The fact that the frosted finish is perfect, without any breaks in the area of the die dent, tends to confirm these suspicions. It suggests that the die could have been proofed, placed into service and used for an entire run of as many as 2,000 to 3,000 or more pieces that are out there assembled in silver proof sets for collectors to find. Of course, it may also be found on the clad issue of this coin if the dies were also used for such, but with mintages as low as they are from proof dies, it is questionable as to whether or not they would have been shifted from striking silver planchets to the clad format.

Since the aforementioned Wisconsin quarters were found early last year, searchers have found other curved die dents on other denominations and from other mints. The 2004-D Wisconsin quarters were struck in Denver from dies made in the Denver Mint die shop. Other finds include at least two 2004 Lincoln cents that also exhibit curved die dents, which were produced in Philadelphia from the “Mother Mint’s” own die shop. These dents surround the statue of a seated Lincoln to a greater or lesser degree. The statue is found within the center of the Lincoln Memorial on the reverse. These cents are shown courtesy of Tom DeLorey and were first reported by Billy Crawford, who found the one with the half circle in the lower section of the Lincoln statue, while the other was found by John Wexler and exhibits a more complete circle. The latest find on the Kansas quarter is of course a San Francisco Mint product but the dies were made in Philadelphia.

It is my opinion that finds of curved die dents found on the products of more than just the Denver Mint undermines claims that somebody at Denver caused them to occur intentionally on the 2004-D Wisconsin quarters. For us to believe this to be true, we’d have to believe that somebody at the Philadelphia Mint is like-minded and has been “punching” dies there also.

Considering that one of those dies ended up in San Francisco before it was even put into service makes one question the theory of persons creating varieties with intent, and suggests that this is most probably not the case here or with the Wisconsin quarters or the 2004 Lincoln cents.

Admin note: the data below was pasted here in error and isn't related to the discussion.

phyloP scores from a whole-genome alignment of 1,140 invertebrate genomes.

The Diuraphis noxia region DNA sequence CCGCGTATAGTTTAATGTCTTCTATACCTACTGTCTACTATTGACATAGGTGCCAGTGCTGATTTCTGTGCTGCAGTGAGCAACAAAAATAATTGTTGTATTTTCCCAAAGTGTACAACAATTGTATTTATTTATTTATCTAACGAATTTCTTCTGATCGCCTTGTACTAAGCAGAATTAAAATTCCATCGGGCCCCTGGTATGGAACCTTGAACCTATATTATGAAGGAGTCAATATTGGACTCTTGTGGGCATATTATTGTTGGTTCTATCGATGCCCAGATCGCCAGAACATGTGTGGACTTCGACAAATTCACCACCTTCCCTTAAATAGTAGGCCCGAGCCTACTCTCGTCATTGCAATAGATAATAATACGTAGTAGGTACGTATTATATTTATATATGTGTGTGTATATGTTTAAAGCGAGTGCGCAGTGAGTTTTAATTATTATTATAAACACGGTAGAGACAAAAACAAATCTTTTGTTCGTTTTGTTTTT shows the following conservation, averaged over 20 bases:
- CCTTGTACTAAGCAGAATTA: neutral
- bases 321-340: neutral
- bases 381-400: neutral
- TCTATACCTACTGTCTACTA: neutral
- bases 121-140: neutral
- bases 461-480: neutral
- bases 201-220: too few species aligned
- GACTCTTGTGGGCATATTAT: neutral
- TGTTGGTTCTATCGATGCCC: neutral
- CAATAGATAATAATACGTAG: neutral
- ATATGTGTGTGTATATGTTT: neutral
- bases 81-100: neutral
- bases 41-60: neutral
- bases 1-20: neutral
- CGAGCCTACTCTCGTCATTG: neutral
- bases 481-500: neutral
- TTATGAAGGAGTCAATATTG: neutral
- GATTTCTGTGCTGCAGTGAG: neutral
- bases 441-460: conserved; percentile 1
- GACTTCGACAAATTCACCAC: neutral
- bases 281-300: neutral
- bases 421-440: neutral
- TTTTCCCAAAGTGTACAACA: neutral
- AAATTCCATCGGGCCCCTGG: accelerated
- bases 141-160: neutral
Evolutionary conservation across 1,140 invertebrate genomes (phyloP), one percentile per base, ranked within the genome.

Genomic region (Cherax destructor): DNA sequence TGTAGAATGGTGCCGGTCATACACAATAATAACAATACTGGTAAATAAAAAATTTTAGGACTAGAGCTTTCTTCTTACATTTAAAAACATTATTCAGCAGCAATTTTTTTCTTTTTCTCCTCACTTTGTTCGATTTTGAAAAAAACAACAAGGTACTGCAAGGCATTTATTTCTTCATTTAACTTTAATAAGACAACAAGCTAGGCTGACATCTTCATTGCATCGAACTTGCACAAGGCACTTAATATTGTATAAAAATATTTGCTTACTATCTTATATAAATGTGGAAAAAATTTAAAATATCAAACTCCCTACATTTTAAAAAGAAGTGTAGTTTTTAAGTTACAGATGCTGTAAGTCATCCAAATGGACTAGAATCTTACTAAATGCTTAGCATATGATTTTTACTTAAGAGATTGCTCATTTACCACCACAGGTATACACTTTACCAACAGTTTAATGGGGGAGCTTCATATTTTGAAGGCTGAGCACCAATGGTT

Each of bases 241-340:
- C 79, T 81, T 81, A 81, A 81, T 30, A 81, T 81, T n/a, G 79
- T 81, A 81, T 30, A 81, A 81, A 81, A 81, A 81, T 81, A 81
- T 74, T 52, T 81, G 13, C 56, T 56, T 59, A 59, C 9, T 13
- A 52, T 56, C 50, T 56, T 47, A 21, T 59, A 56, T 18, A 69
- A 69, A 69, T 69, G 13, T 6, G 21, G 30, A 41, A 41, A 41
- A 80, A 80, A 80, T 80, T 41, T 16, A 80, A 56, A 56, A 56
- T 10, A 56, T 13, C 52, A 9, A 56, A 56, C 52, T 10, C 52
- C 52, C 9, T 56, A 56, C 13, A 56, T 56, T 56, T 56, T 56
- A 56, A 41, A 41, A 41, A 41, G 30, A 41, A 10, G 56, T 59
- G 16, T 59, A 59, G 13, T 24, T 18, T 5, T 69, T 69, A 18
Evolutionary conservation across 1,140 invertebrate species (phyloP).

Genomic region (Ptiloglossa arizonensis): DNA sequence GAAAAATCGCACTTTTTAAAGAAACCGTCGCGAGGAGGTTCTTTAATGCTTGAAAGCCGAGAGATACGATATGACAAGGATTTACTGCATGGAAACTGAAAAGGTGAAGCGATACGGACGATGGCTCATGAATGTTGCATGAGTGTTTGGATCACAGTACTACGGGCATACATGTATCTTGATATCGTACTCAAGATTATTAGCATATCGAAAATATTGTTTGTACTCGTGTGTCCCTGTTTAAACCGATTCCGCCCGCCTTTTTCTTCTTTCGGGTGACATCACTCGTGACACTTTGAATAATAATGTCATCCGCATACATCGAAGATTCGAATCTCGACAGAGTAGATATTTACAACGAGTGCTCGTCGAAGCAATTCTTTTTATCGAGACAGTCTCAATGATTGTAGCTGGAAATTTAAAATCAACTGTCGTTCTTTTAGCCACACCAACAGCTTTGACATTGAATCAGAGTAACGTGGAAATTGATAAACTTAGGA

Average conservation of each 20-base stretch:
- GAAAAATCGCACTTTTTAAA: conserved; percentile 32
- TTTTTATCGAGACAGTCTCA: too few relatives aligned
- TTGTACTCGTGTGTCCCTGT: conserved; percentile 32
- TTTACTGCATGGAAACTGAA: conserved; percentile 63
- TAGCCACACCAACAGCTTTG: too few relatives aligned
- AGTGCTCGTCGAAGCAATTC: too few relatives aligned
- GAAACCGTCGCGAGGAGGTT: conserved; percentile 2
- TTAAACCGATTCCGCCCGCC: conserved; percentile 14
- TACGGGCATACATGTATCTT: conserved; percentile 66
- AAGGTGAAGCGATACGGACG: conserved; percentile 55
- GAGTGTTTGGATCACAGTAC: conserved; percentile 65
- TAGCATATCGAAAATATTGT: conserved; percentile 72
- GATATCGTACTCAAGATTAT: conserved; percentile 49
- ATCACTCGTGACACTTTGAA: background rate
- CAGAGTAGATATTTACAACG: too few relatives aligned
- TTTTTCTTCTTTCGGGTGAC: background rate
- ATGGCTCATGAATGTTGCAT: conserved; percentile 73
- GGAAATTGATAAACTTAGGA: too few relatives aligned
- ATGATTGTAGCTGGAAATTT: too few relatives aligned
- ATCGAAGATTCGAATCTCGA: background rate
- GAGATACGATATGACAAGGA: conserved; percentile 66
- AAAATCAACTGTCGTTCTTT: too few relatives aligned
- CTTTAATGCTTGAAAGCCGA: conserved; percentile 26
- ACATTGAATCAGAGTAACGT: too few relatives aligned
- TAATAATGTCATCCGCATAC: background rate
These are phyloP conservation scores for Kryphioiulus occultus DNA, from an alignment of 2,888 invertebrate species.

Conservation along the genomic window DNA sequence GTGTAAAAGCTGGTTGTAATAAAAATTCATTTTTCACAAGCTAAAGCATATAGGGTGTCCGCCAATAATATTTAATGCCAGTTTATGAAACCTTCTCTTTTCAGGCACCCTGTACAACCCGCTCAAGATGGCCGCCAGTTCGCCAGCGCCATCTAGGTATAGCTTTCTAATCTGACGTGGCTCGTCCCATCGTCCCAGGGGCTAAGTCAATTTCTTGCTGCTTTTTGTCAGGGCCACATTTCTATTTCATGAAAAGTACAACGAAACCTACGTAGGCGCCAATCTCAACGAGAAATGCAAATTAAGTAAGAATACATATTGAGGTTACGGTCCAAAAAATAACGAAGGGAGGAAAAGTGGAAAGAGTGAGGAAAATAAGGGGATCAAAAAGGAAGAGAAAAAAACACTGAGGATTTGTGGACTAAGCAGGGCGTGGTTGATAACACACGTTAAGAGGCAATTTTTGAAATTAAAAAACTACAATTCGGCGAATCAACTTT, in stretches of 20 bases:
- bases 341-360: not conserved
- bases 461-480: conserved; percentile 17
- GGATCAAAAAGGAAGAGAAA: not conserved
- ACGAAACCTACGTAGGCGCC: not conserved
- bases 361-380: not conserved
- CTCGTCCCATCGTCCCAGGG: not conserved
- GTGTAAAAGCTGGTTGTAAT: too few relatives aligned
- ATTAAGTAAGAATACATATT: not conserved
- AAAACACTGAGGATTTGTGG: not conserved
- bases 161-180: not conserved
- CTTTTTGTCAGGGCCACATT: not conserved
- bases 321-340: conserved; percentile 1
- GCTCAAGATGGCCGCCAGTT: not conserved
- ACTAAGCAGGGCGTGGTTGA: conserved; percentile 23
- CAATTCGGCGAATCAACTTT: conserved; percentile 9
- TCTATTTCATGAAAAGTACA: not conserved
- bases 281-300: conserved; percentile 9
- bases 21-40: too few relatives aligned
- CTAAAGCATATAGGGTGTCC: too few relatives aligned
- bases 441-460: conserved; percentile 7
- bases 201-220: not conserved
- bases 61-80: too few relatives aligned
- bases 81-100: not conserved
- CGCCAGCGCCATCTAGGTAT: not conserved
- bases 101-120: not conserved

They are all most probably die dents created in error due to poor handling or mechanical malfunction. Still, we will never really know for sure unless more information is forthcoming.

If this new variety is to catch on, we hope that it could occur without the use of flashy nicknames. Nicknames often suggest intended design changes even when they are not; they are most often used as a smoke screen to hide the true nature of a variation. If they are referred to as something like “Hoof in Side” or similar, we hope it is along with a clear explanation as to how it occurred, or referred to like “Hoof Die Dent.”

The 2005 silver proof sets are still available from the U.S. Mint at $37.95 per 11-coin set, which includes all five 2005-S state quarters, the Lincoln cent, both Westward Journey nickels, the Roosevelt dime, Kennedy half dollar and Sacagawea dollar. The 50 state quarter silver proof set (offering the five 2005-S quarters only) is available for $23.95. They may be ordered from the Mint’s Web site at or by phone at (800) USA-MINT.

Ken Potter pens the monthly Visiting Varieties column for Numismatic News’ sister publication World Coin News. He is the official attributer of world doubled dies for the Combined Organizations of Numismatic Error Collectors of America and for the National Collectors Association of Die Doubling. He also privately lists other collectible variety types on both U.S. and world coins in the Variety Coin Register.
More information on either of the clubs or how to get a coin listed in the Variety Coin Register may be obtained by sending a long, self-addressed envelope with 60 cents postage to P.O. Box 760232, Lathrup Village, MI 48076 or by contacting him via e-mail at
An educational image gallery may be viewed on his Web site at